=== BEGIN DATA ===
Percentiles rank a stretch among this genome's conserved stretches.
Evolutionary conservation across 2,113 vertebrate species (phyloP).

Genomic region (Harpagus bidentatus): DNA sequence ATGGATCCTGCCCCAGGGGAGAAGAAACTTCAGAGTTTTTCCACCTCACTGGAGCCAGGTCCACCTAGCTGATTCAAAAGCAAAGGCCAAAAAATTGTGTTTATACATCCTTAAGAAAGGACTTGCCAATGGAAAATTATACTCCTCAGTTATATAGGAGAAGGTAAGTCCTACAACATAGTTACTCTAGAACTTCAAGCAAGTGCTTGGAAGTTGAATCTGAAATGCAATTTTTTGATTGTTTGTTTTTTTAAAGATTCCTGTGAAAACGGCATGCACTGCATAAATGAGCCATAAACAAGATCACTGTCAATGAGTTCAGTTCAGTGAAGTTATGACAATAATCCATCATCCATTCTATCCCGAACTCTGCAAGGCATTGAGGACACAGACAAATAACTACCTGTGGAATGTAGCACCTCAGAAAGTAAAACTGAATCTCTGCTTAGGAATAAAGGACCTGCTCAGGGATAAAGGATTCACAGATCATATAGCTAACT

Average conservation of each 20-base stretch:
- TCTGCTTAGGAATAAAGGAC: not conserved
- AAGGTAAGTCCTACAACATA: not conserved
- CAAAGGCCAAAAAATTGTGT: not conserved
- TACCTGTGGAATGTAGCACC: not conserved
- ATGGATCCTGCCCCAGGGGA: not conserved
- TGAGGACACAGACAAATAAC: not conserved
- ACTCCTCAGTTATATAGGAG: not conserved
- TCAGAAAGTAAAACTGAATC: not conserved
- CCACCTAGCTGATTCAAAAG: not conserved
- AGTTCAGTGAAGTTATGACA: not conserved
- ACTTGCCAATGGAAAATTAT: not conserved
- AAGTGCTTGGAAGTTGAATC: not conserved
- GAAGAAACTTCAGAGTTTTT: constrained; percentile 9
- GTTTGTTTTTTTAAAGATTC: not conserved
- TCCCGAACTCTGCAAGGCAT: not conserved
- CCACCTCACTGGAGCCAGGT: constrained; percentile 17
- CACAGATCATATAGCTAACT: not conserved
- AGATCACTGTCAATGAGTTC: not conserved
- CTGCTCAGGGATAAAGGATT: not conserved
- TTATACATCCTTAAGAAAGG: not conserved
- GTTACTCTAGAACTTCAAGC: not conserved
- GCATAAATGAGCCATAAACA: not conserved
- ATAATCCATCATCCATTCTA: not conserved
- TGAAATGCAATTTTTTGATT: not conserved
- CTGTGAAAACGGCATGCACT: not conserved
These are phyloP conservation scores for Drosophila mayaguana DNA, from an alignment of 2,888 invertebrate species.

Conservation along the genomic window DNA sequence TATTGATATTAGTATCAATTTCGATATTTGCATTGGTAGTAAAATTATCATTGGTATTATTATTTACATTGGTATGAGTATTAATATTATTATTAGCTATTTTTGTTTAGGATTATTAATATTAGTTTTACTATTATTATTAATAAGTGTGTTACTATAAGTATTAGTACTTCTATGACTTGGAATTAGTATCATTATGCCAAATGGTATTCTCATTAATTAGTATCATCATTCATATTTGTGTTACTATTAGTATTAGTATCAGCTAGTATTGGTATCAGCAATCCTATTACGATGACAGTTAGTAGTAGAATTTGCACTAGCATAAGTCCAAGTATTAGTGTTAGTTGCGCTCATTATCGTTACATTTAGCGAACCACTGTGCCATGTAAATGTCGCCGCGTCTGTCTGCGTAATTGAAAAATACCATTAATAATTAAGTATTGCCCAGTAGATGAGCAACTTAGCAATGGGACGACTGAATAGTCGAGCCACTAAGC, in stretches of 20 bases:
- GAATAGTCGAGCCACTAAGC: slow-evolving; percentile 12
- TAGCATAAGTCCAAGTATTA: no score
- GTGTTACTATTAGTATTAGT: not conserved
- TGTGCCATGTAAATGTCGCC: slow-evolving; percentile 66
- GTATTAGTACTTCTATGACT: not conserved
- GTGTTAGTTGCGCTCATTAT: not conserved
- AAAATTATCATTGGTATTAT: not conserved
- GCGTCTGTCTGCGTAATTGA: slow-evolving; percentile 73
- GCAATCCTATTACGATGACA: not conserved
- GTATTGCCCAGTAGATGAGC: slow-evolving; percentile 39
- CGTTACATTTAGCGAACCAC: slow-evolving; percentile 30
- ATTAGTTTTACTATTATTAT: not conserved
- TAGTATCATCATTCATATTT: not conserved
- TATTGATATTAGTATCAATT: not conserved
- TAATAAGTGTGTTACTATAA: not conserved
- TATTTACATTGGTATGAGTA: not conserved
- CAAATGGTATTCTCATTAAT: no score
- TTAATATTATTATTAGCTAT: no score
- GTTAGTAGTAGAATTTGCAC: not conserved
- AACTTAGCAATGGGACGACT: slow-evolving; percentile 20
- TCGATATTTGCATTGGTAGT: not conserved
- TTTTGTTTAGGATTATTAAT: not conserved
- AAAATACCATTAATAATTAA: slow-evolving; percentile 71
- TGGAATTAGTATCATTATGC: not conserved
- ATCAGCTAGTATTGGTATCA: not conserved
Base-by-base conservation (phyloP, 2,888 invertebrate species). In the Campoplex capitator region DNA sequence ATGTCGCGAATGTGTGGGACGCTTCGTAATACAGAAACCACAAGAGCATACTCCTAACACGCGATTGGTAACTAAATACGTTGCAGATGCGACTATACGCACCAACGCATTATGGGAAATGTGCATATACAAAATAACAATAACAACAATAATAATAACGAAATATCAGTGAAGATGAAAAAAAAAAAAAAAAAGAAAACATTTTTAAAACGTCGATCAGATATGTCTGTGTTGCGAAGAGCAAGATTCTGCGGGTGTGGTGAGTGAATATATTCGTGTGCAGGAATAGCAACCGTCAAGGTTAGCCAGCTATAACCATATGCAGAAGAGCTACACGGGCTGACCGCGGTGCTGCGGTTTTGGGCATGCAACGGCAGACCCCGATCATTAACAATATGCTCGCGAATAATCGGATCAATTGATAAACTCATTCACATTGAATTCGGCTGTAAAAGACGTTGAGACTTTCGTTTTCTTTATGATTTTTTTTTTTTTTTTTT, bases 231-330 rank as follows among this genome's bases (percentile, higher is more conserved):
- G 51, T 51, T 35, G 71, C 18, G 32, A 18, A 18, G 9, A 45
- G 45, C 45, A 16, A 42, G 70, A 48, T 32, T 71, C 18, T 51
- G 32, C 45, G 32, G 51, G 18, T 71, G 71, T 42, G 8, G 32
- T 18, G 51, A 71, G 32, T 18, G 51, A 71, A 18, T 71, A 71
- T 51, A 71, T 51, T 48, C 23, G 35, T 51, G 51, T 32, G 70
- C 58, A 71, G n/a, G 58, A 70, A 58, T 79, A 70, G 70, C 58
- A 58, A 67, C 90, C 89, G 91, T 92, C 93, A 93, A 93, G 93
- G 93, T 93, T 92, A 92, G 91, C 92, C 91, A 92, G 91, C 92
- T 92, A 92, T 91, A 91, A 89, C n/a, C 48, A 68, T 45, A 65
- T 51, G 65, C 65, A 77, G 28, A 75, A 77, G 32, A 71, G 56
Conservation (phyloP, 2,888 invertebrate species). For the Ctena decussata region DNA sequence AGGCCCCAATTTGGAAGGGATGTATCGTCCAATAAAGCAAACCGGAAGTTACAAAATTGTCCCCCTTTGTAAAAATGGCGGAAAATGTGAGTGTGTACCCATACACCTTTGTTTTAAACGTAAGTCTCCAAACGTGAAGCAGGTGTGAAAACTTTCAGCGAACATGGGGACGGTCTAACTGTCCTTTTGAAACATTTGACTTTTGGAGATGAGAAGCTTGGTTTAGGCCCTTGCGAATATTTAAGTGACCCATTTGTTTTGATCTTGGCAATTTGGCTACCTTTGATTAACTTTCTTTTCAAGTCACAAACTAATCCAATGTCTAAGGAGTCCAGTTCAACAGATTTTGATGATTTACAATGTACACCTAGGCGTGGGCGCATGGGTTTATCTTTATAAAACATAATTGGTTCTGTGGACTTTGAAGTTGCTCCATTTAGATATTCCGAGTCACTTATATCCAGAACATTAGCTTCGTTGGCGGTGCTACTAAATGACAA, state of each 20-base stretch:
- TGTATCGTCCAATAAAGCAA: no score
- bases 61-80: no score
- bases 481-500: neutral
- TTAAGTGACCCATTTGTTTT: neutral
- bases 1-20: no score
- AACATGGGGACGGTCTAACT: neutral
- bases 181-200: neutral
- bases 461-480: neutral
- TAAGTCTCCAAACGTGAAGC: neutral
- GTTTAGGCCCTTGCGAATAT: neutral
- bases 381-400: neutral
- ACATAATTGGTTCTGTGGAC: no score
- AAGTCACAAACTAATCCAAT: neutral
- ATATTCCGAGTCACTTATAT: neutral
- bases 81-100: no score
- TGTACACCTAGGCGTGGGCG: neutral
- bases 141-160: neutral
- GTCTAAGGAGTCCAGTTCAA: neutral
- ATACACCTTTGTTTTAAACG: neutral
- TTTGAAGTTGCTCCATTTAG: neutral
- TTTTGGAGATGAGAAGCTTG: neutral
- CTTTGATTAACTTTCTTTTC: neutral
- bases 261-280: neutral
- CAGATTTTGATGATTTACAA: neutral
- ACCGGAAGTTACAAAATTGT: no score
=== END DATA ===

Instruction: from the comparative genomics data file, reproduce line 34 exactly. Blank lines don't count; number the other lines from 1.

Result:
- GTGTTACTATTAGTATTAGT: not conserved